). Therefore, even hysterectomy without ovariectomy may be potentially important in SLE. Although the rate of concomitant ovariectomies that more importantly affect the female hormone balance were not available in all of our cases, however in limited available data in medical records, from 155 cases with history of hysterectomy before SLE onset, 81 European cases have been identified with concomitant history of unilateral or bilateral oophorectomy and strikingly none of them had any evidence of kidney nephritis. Similar trend were observed in African-American cases as described previously however the number of cases were limited and further studies are needed to confirm these preliminary findings. Furthermore, endometrial and ovarian autoantibodies have also been reported to be commonly seen in female SLE patients than healthy controls, although significance of these autoantibodies are not clear (14
Based on separate query from the general questionnaire on whether or not the subjects take hormones, more than 90% of our patients who had undergone hysterectomy were on hormone replacement therapies (HRT) at the time of participation to the study. However this query didn’t address the dosage, duration of therapy or combination of hormones used. Usually patients who have undergone a hysterectomy are given estrogen therapy alone while a progestin is added to estrogen in postmenopausal women with a uterus, in order to prevent endometrial hyperplasia or cancer (15
). The decision for using long-term HRT depends on many factors such as age, health status and cardiovascular disease risk factors. On average, only 20% of HRT users are maintained treatment for at least 5 years or more (15
). In our data, conditional analyses based on hormone therapy, didn’t affect the results in ACR criteria and in group of patients with negative history for hysterectomy there was no significant difference in ACR criteria based on this query.
Based on our available medical records we could not find any significant difference of the underlying causes of hysterectomy between cases and controls and uterine fibroids or uterine bleeding were common in both groups as expected. Without a doubt underlying female hormonal balance plays a key role in leading to conditions such as persistent uterine bleeding or fibroids that ultimately need surgical treatment. This balance is under control of genetic factors as well as environmental elements such as diet and xenoestrogen consumptions, or a combination of both. We speculate that SLE patients may be more likely to have irregularities in hormonal balances (e.g a dominant estrogen state) and are, therefore, more likely to have a hysterectomy due to the complications of these irregularities. These patients would sooner reach early menopausal states with less severe disease manifestations. The similar observed trend in SLE family members can be explained by shared genetic and environmental elements. Further studies are needed to confirm or refute this possibility.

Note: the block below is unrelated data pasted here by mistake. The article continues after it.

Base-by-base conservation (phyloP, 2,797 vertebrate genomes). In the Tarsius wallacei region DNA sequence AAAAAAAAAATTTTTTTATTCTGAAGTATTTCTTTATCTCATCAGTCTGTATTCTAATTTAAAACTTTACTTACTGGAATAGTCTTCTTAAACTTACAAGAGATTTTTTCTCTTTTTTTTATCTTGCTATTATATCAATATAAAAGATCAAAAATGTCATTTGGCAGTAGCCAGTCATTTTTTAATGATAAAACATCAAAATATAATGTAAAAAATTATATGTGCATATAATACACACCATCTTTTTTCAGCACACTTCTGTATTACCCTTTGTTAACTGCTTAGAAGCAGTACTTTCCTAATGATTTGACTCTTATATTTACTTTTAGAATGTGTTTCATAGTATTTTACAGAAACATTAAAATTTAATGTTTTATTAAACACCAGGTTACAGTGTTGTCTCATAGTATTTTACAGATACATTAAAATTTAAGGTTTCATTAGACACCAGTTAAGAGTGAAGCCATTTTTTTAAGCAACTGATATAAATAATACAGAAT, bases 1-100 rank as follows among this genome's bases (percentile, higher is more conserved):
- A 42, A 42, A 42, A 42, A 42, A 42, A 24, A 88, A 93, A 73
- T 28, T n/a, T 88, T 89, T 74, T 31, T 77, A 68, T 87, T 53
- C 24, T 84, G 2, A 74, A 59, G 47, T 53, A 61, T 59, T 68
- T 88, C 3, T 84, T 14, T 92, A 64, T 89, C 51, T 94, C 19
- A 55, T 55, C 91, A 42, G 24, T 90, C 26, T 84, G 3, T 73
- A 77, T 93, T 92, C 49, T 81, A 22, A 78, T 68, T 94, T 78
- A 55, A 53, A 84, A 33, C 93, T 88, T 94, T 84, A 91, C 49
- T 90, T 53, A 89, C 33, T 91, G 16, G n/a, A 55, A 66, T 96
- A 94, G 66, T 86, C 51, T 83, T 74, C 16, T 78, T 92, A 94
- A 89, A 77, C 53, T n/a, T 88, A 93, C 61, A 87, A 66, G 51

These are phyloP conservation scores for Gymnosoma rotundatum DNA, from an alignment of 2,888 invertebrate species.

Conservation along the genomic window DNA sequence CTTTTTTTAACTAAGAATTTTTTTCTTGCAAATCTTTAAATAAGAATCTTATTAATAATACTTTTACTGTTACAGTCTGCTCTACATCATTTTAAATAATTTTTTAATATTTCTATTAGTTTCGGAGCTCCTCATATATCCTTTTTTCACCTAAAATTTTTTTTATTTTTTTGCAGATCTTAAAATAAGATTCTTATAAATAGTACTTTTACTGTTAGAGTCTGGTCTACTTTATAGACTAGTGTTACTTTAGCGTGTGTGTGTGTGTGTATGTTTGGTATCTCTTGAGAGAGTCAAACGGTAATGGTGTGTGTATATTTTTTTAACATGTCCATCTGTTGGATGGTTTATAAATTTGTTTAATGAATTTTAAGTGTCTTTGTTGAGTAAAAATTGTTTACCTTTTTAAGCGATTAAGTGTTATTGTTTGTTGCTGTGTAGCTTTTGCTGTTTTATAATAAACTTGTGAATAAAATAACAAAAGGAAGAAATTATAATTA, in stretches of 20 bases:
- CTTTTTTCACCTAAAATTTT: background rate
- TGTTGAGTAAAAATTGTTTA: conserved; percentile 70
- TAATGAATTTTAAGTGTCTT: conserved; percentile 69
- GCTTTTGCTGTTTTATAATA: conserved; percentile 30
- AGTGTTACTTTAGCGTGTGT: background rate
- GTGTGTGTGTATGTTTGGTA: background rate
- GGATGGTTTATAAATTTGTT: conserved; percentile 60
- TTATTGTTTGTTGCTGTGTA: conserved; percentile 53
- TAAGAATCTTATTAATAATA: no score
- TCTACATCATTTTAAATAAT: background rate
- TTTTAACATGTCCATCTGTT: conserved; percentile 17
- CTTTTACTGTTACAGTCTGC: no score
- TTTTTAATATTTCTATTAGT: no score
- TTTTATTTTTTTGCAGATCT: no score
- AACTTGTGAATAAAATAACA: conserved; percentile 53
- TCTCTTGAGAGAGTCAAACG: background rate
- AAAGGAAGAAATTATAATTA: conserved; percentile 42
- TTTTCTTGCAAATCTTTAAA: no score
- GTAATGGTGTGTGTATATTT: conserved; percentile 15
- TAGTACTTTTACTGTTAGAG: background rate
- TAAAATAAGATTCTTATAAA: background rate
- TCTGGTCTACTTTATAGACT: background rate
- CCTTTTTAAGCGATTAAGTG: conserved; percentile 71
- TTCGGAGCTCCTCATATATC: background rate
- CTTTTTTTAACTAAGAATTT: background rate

Currently, our understanding of the link between environmental risk factors and rheumatic diseases such as SLE is very limited. In conjunction with whole-genome scans that have changed dramatically our understanding of complex diseases such as SLE, the whole-environmental scans could change dramatically the capacity to define gene-environmental risk factors in the future. This can only be possible by integrating an extensive exposure questionnaire into a genetics database.